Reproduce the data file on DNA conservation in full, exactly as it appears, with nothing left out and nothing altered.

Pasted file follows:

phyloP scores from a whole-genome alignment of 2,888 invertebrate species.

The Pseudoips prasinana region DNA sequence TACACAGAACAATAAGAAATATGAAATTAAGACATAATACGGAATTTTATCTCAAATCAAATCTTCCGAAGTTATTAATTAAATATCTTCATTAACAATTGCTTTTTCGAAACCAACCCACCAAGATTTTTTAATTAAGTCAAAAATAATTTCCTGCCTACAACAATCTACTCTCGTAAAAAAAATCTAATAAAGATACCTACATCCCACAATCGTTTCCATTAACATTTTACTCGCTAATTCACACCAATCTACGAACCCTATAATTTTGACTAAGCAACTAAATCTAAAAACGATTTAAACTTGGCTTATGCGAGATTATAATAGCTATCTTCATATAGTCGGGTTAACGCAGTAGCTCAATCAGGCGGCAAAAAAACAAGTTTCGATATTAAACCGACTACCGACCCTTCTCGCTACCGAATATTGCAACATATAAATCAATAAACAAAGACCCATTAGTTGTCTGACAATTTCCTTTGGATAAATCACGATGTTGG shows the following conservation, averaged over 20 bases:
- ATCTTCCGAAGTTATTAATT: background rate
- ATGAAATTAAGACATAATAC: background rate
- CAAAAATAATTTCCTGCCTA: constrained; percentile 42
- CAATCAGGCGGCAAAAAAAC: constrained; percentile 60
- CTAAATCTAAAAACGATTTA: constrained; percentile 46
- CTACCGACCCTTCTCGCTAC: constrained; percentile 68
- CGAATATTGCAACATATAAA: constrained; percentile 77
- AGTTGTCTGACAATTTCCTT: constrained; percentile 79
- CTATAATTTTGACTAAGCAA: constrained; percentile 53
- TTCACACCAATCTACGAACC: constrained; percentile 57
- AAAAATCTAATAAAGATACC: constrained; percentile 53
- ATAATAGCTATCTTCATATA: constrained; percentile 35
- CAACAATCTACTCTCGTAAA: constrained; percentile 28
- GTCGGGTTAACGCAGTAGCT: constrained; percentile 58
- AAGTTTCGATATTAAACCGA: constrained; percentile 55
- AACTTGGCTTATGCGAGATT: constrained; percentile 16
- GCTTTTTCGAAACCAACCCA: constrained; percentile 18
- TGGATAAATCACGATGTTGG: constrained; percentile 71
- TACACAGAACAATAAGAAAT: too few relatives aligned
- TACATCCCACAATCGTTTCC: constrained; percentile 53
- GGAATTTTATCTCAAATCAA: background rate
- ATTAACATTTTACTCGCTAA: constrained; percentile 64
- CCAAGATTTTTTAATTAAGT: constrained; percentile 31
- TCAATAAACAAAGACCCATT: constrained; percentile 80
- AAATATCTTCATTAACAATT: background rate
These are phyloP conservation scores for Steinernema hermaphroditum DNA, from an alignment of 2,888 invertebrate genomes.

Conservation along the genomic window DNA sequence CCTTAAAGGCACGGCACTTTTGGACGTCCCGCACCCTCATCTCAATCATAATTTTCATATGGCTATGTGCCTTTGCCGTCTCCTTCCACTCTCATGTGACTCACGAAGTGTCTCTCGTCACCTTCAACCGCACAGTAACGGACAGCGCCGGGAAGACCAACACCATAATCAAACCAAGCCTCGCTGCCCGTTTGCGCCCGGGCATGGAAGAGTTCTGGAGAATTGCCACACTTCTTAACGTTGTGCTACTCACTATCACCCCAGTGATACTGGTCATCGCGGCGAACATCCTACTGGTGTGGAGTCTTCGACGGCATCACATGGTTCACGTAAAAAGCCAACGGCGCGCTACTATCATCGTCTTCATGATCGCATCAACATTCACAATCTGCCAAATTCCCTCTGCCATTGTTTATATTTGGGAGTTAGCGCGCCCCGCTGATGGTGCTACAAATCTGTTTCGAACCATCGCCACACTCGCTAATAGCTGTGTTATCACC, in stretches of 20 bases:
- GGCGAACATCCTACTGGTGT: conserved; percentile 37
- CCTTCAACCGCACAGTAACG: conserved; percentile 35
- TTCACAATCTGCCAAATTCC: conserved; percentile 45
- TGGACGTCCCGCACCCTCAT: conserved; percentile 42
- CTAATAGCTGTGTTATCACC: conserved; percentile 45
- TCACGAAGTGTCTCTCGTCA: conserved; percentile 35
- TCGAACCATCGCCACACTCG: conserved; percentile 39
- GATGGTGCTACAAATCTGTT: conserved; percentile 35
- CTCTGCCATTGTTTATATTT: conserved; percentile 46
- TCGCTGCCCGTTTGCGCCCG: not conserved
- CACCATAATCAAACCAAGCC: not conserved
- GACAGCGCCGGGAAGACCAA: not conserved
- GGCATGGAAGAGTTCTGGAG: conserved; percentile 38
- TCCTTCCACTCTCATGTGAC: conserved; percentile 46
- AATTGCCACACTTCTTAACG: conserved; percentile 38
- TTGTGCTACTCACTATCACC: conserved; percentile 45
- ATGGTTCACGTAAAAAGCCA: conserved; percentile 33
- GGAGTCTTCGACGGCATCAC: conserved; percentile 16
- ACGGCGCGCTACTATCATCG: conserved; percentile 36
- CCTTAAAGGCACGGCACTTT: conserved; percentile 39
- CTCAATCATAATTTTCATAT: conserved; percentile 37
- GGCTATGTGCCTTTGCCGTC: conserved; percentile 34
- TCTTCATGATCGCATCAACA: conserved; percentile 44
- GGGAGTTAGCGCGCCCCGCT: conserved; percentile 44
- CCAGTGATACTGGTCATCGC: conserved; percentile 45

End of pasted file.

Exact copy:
phyloP scores from a whole-genome alignment of 2,888 invertebrate species.

The Pseudoips prasinana region DNA sequence TACACAGAACAATAAGAAATATGAAATTAAGACATAATACGGAATTTTATCTCAAATCAAATCTTCCGAAGTTATTAATTAAATATCTTCATTAACAATTGCTTTTTCGAAACCAACCCACCAAGATTTTTTAATTAAGTCAAAAATAATTTCCTGCCTACAACAATCTACTCTCGTAAAAAAAATCTAATAAAGATACCTACATCCCACAATCGTTTCCATTAACATTTTACTCGCTAATTCACACCAATCTACGAACCCTATAATTTTGACTAAGCAACTAAATCTAAAAACGATTTAAACTTGGCTTATGCGAGATTATAATAGCTATCTTCATATAGTCGGGTTAACGCAGTAGCTCAATCAGGCGGCAAAAAAACAAGTTTCGATATTAAACCGACTACCGACCCTTCTCGCTACCGAATATTGCAACATATAAATCAATAAACAAAGACCCATTAGTTGTCTGACAATTTCCTTTGGATAAATCACGATGTTGG shows the following conservation, averaged over 20 bases:
- ATCTTCCGAAGTTATTAATT: background rate
- ATGAAATTAAGACATAATAC: background rate
- CAAAAATAATTTCCTGCCTA: constrained; percentile 42
- CAATCAGGCGGCAAAAAAAC: constrained; percentile 60
- CTAAATCTAAAAACGATTTA: constrained; percentile 46
- CTACCGACCCTTCTCGCTAC: constrained; percentile 68
- CGAATATTGCAACATATAAA: constrained; percentile 77
- AGTTGTCTGACAATTTCCTT: constrained; percentile 79
- CTATAATTTTGACTAAGCAA: constrained; percentile 53
- TTCACACCAATCTACGAACC: constrained; percentile 57
- AAAAATCTAATAAAGATACC: constrained; percentile 53
- ATAATAGCTATCTTCATATA: constrained; percentile 35
- CAACAATCTACTCTCGTAAA: constrained; percentile 28
- GTCGGGTTAACGCAGTAGCT: constrained; percentile 58
- AAGTTTCGATATTAAACCGA: constrained; percentile 55
- AACTTGGCTTATGCGAGATT: constrained; percentile 16
- GCTTTTTCGAAACCAACCCA: constrained; percentile 18
- TGGATAAATCACGATGTTGG: constrained; percentile 71
- TACACAGAACAATAAGAAAT: too few relatives aligned
- TACATCCCACAATCGTTTCC: constrained; percentile 53
- GGAATTTTATCTCAAATCAA: background rate
- ATTAACATTTTACTCGCTAA: constrained; percentile 64
- CCAAGATTTTTTAATTAAGT: constrained; percentile 31
- TCAATAAACAAAGACCCATT: constrained; percentile 80
- AAATATCTTCATTAACAATT: background rate
These are phyloP conservation scores for Steinernema hermaphroditum DNA, from an alignment of 2,888 invertebrate genomes.

Conservation along the genomic window DNA sequence CCTTAAAGGCACGGCACTTTTGGACGTCCCGCACCCTCATCTCAATCATAATTTTCATATGGCTATGTGCCTTTGCCGTCTCCTTCCACTCTCATGTGACTCACGAAGTGTCTCTCGTCACCTTCAACCGCACAGTAACGGACAGCGCCGGGAAGACCAACACCATAATCAAACCAAGCCTCGCTGCCCGTTTGCGCCCGGGCATGGAAGAGTTCTGGAGAATTGCCACACTTCTTAACGTTGTGCTACTCACTATCACCCCAGTGATACTGGTCATCGCGGCGAACATCCTACTGGTGTGGAGTCTTCGACGGCATCACATGGTTCACGTAAAAAGCCAACGGCGCGCTACTATCATCGTCTTCATGATCGCATCAACATTCACAATCTGCCAAATTCCCTCTGCCATTGTTTATATTTGGGAGTTAGCGCGCCCCGCTGATGGTGCTACAAATCTGTTTCGAACCATCGCCACACTCGCTAATAGCTGTGTTATCACC, in stretches of 20 bases:
- GGCGAACATCCTACTGGTGT: conserved; percentile 37
- CCTTCAACCGCACAGTAACG: conserved; percentile 35
- TTCACAATCTGCCAAATTCC: conserved; percentile 45
- TGGACGTCCCGCACCCTCAT: conserved; percentile 42
- CTAATAGCTGTGTTATCACC: conserved; percentile 45
- TCACGAAGTGTCTCTCGTCA: conserved; percentile 35
- TCGAACCATCGCCACACTCG: conserved; percentile 39
- GATGGTGCTACAAATCTGTT: conserved; percentile 35
- CTCTGCCATTGTTTATATTT: conserved; percentile 46
- TCGCTGCCCGTTTGCGCCCG: not conserved
- CACCATAATCAAACCAAGCC: not conserved
- GACAGCGCCGGGAAGACCAA: not conserved
- GGCATGGAAGAGTTCTGGAG: conserved; percentile 38
- TCCTTCCACTCTCATGTGAC: conserved; percentile 46
- AATTGCCACACTTCTTAACG: conserved; percentile 38
- TTGTGCTACTCACTATCACC: conserved; percentile 45
- ATGGTTCACGTAAAAAGCCA: conserved; percentile 33
- GGAGTCTTCGACGGCATCAC: conserved; percentile 16
- ACGGCGCGCTACTATCATCG: conserved; percentile 36
- CCTTAAAGGCACGGCACTTT: conserved; percentile 39
- CTCAATCATAATTTTCATAT: conserved; percentile 37
- GGCTATGTGCCTTTGCCGTC: conserved; percentile 34
- TCTTCATGATCGCATCAACA: conserved; percentile 44
- GGGAGTTAGCGCGCCCCGCT: conserved; percentile 44
- CCAGTGATACTGGTCATCGC: conserved; percentile 45